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What's a Quantum Phone Book?

Today's Innovators

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Murray Hill, N.J. -- A phone book might seem like an unlikely place to apply the principles of quantum mechanics. But a Bell Labs researcher has attracted international attention with an algorithm that could produce a drastic improvement in searching all kinds of databases, including a phone directory where the names can be arranged randomly -- instead of alphabetically.

Don't look for quantum Yellow Pages anytime soon, however. Lov K. Grover's search mechanism awaits the invention of a quantum computer.

"It will speed up any kind of database search," Grover said. "However the maximum advantage is gained in unsorted databases." The algorithm could someday be used to speed up a wide range of problems that are solved by massive searching.

A Contribution to Quantum Complexity

Grover, who works in Advanced Technologies, did the work on the algorithm on the side in addition to his normal job of designing and implementing CAD circuit simulators. Grover has long had an interest in probabilistic algorithms. He got involved with quantum computing in 1994 after hearing about a powerful factoring algorithm developed by AT&T Labs researcher Peter Shor.

[ Lov Grover ]


Grover


"I think it's a very nice piece of work," Shor, one of the pioneers of quantum computing, said of Grover's algorithm. "It's one more thing you can do on a quantum computer."

The quantum search algorithm also has earned the praise of Caltech physicist John Preskill, one of the world's leading experts in quantum mechanics. Preskill called Grover's algorithm for searching an unsorted database "perhaps the most important new development" in quantum complexity.

"If quantum computers are being used 100 years from now, I would guess they will be used to run Grover's algorithm or something like it," Preskill says.

To Be and Yet Not to Be

The key to Grover's search mechanism lies in a quantum computer's ability to exist in more than one state at a time, and search different parts of the database at the same time. A classical computer has bits that exist in a state of one or zero, but a quantum computer's "qubits" (for quantum bits), exist in a state of one and zero simultaneously.

"If you have an unsorted database with a million records in it, a classical computer would have to look at a substantial fraction of records, maybe half a million," Grover explains. "A quantum computer would need a very, very small number of steps to get the same result."

The number of steps needed in Grover's algorithm is defined by the square root of the number items in the data base. For instance, in a database with a million entries, a quantum computer would need only 1,000 steps to find the correct solution.

Wrong Answers Cancel Out

To solve the problem, Grover starts by setting a quantum register to a superposition of all possible items in the database. The quantum state contains the right answer, but if the register were observed at this point, the odds of picking the right answer would be as small as if one picked the item by random.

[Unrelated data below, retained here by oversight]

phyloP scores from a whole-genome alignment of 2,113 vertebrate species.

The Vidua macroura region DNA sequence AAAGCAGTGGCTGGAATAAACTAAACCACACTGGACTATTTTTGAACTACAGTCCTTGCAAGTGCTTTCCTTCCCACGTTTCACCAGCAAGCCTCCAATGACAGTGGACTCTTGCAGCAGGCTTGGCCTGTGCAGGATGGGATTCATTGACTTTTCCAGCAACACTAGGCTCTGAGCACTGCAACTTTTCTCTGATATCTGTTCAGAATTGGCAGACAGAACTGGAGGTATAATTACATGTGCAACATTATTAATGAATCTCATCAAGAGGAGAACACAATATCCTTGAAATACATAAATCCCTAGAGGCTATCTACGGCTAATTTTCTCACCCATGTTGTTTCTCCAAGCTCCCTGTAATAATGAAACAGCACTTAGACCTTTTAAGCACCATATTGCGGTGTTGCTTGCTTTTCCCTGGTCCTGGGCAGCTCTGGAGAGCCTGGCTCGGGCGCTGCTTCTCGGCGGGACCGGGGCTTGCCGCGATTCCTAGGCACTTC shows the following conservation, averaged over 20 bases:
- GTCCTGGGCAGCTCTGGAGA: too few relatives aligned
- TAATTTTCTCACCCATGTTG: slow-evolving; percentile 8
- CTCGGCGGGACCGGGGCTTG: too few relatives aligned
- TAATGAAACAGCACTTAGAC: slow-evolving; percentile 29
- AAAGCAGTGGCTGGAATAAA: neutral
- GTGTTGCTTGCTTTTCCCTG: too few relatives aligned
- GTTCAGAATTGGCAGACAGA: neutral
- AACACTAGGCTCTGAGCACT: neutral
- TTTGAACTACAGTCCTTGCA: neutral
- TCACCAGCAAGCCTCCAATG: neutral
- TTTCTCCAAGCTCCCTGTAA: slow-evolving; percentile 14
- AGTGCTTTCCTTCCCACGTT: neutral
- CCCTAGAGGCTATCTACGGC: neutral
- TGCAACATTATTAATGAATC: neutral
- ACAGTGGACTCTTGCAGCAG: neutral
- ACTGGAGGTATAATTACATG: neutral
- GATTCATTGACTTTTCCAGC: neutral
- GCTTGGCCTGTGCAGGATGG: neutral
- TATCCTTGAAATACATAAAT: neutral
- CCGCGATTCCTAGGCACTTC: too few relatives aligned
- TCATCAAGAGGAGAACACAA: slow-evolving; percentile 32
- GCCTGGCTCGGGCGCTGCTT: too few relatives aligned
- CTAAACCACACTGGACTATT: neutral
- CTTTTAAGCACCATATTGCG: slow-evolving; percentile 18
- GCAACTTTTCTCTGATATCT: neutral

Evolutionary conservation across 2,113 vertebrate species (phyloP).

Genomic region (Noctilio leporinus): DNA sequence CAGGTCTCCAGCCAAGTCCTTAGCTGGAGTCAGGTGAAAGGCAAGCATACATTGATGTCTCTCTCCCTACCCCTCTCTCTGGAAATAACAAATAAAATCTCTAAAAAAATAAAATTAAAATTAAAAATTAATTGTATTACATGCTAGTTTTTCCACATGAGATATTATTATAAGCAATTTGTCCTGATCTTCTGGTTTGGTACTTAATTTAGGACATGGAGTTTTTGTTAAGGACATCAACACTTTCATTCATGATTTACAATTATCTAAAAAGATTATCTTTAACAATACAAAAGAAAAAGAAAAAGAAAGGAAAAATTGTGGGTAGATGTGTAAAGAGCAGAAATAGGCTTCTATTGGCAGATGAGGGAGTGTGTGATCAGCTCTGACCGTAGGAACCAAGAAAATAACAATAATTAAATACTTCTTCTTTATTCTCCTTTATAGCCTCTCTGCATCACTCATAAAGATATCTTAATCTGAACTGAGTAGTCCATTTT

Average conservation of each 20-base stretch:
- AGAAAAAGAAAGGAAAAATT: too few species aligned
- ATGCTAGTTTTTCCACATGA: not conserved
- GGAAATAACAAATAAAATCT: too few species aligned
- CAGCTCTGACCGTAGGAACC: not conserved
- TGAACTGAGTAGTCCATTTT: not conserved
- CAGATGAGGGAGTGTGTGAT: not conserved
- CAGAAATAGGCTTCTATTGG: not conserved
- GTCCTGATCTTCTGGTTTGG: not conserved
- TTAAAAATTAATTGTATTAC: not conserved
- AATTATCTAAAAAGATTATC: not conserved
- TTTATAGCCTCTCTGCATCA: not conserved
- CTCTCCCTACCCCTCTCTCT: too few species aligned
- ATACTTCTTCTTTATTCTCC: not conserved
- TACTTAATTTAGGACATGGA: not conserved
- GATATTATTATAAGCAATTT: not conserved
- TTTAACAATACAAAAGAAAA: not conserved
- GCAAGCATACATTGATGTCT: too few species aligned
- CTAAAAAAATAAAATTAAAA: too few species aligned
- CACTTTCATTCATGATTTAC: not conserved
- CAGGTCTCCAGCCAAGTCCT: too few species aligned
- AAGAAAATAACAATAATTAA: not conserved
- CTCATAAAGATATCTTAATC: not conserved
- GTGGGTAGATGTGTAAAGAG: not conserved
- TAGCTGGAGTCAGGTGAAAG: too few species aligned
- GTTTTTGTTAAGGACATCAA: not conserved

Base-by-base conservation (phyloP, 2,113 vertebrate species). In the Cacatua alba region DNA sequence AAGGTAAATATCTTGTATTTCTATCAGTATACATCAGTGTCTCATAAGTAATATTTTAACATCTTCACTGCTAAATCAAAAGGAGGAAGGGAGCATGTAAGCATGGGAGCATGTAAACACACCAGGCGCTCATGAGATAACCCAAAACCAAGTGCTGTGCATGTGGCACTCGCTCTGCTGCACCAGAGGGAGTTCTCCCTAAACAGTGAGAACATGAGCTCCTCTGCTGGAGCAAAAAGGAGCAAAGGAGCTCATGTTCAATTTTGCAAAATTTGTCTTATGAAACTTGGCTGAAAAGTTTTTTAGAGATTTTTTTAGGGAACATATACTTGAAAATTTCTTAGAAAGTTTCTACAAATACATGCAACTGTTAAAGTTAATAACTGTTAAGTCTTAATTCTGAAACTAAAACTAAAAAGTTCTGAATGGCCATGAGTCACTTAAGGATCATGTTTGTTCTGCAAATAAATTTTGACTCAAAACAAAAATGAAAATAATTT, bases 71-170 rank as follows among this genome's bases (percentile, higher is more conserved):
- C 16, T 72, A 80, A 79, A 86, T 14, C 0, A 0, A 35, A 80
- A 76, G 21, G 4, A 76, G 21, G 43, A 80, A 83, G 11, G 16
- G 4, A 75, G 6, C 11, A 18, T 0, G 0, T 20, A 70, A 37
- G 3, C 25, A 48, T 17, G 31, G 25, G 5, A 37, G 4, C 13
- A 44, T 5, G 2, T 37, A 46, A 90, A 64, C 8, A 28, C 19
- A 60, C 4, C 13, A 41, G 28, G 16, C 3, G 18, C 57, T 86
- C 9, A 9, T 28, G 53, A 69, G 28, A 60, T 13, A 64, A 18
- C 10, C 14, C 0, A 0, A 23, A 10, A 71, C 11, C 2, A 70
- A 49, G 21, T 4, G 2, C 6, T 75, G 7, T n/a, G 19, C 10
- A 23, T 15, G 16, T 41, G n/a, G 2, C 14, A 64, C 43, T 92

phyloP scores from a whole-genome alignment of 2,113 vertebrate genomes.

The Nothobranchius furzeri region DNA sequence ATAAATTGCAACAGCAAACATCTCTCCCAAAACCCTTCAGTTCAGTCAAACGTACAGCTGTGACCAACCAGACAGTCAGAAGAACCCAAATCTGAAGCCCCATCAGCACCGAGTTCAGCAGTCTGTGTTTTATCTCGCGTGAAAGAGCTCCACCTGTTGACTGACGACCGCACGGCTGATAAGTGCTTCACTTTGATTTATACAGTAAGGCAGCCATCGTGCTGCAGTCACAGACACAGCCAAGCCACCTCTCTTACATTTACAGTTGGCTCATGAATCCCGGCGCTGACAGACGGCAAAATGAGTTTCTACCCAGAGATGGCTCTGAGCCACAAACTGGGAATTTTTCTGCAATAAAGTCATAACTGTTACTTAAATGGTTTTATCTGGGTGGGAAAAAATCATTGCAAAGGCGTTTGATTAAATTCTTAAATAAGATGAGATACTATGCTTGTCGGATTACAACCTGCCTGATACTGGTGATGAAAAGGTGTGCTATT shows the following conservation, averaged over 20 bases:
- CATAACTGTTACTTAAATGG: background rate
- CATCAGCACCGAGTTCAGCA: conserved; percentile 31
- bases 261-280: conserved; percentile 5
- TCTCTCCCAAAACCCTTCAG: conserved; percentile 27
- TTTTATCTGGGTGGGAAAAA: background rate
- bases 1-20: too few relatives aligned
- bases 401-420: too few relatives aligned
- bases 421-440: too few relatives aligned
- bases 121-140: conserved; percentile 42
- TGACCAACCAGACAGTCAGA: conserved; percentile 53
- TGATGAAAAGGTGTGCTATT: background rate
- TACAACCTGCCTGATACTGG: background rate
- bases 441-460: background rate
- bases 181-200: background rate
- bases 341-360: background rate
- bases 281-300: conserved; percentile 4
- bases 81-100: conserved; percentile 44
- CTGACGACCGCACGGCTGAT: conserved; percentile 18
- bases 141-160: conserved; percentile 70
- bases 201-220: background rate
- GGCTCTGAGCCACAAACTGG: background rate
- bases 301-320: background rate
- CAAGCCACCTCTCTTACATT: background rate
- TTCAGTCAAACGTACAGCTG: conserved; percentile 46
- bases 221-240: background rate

Grover's discovery involves a sequence of simple quantum operations on the register's state. He describes the process in terms of wave phenomena. "All the paths leading to the desired results interfere constructively, and the others ones interfere destructively and cancel each other out," Grover explains.

The algorithm makes use of counter intuitive and sometimes bizarre principles of quantum mechanics. "Programming a quantum computer is particularly interesting since there are multiple things happening in same hardware simultaneously," Grover said. "One needs to think like both a theoretical physicist and a computer scientist."

Algorithm Is Getting Attention

Since he presented his algorithm at a computer science conference in Philadelphia last year, Grover's work has attracted the attention of many physicists and computer scientists. More than a dozen technical papers have been written on it. Grover has also been mentioned in Science, Science News, The Economist and Physics Today.

"It's been a pleasant surprise," Grover said. Despite the attention given his work, those involved with quantum computing don't expect to see the machines built soon.

"We won't see a quantum computer for a long time," Shor contends. "I'm pretty sure we're going to see small quantum computers that can prove this is the way the universe works. Whether we're going to see a quantum computer that's capable of solving big problems is another question."

Grover notes, too, that computer science historically has moved much faster than many have expected. "Right now, quantum computing looks very difficult," he admits.

"There's no getting around that. But it's very difficult to say what will happen five years from now."

Want more info about Grover's work? Check out Science News Online for June 14, 1997 and August 31, 1996.

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